Why Diversity in Fantasy Matters

A good friend of mine showed me a work of fantasy in progress not long ago. There's a character in it who was introduced as a feminine man; maybe gay, maybe genderqueer or ambiguously gendered; but certainly someone with a nonconforming gender presentation. And a particular word was used, not just to describe this character, but to describe what kind of human being that character is in this world. For our purposes, let's say it's "Pansy."

In the course of this character introduction, the point of view character shows contempt for the Pansy. So of course I flagged it as problematic.

My friend was horrified at the thought. After all, my writer friend is not a homophobe, quite the contrary! Would never want to offend anybody at all! The character is quite cunning, and uses this contempt to his advantage later in the work, plays upon how society views him, and is very clever all around! It's just how that society is, that's all. And that point of view character is morally ambiguous, anyway -- so surely we can't take their opinions as gospel!

And it's true -- this friend is a fine and decent human being and would never intentionally set out to hurt someone. And when I set about trying to think about how to explain why I felt this particular character was problematic and how I would prefer to see this handled, I realized I have so much to say that it's a whole blog post of its own.

So here you go!

Throw the Book at the Wall

There are elements you can put into a story that are dead showstoppers for some readers. Killing animals. Child abuse. Rape. This is one of those showstoppers.

If I had purchased that book and came across that piece of text implying the existence of an inferior Pansy class of people in this society, I would quietly stop reading the book. I would never recommend it to a friend. I would never purchase a work by this author again. I might begin some angry Tweeting and blogging, if I were in a ranty frame of mind.

I wouldn't actually throw the book at the wall, but there are people who would. Because the book has started out the introduction of this topic in what appears to be a show of bad faith.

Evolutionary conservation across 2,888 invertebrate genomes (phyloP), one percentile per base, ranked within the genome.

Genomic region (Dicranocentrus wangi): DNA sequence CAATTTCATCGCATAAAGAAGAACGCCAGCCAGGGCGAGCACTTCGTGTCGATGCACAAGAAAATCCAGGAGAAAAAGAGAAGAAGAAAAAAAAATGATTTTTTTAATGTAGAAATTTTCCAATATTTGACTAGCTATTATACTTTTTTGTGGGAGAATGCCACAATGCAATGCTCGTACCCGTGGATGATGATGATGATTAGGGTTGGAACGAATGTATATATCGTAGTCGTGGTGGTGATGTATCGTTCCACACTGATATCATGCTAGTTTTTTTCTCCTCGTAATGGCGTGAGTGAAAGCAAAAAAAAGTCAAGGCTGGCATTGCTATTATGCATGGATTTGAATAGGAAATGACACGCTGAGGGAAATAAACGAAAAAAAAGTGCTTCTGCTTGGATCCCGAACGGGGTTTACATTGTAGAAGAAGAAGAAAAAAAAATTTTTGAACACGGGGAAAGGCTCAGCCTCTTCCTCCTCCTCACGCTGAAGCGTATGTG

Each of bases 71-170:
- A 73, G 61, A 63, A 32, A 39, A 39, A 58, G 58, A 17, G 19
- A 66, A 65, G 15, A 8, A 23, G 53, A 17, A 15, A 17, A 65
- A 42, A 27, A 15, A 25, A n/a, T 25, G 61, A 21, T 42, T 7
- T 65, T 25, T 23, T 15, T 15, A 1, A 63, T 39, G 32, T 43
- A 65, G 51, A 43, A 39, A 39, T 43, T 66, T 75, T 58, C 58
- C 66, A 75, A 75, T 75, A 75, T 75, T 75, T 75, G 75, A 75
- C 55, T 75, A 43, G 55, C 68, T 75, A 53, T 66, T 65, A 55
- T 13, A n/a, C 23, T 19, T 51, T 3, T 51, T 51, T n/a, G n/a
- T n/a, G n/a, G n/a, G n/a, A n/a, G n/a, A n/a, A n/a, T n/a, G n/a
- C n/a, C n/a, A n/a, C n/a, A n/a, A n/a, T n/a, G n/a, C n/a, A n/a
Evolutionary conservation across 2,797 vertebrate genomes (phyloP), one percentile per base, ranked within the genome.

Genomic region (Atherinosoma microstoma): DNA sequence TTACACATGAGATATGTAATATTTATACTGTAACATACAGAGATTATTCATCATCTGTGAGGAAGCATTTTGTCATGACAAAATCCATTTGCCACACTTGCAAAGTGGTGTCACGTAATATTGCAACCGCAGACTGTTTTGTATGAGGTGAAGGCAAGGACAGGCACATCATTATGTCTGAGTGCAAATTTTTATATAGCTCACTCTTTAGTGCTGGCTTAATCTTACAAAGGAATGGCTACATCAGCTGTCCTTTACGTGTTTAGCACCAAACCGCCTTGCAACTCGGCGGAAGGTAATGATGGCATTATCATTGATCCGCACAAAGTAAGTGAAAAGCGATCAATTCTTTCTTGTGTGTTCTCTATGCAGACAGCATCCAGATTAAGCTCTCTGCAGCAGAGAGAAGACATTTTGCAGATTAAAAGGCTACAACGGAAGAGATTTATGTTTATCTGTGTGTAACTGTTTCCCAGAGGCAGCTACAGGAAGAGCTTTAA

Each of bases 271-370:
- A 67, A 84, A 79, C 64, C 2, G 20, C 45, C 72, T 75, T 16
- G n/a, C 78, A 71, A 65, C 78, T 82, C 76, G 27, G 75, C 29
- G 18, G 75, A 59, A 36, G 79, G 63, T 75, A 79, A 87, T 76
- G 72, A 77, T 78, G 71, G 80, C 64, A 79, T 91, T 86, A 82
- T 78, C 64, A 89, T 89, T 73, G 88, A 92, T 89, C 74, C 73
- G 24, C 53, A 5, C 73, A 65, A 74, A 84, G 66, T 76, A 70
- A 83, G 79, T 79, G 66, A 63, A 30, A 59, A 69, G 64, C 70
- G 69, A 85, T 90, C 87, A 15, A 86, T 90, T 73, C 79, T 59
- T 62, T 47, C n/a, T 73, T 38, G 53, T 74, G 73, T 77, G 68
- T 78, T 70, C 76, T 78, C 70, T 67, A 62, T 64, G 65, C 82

When a man on the street makes kissing sounds at me and tells me all about the vulgar thing he'd like to do to my ladyparts, I'm not going to move on to getting his phone number and going out to dinner to see if he'll prove to be a nice guy. Show's over. I don't need more information to reach my conclusion.

Likewise, if a book introduces its sole gay or genderqueer character framed as a figure worthy of disgust, I don't need more information to conclude that this isn't likely to be a friendly, affirming book in its implicit opinions about such folks. It doesn't matter if that idea is subverted later. The damage has already been done, and some share of your potential audience already stopped reading, and maybe have been hurt by their interaction with your work.

A Fantasy Society Is Of Your Own Making

Now let's address the idea that this is simply how the fantasy society feels about non-straight or non-gender-conforming characters. An immutable factor.

When I teach transmedia workshops, I often talk about load-bearing plot points. These carry the weight of the story and can't be changed without the whole thing collapsing on your head. Usually the things that matter most are character motivations and relationships. If Sonja needs to be in a bad mood going into a meeting so she says something undiplomatic, there are a lot of things that can do that. Spilled her coffee on her suit. Dented her fender on the mailbox. Found out the hot UPS guy is already dating someone else. Doesn't matter how Sonja got mad, only matters that she is.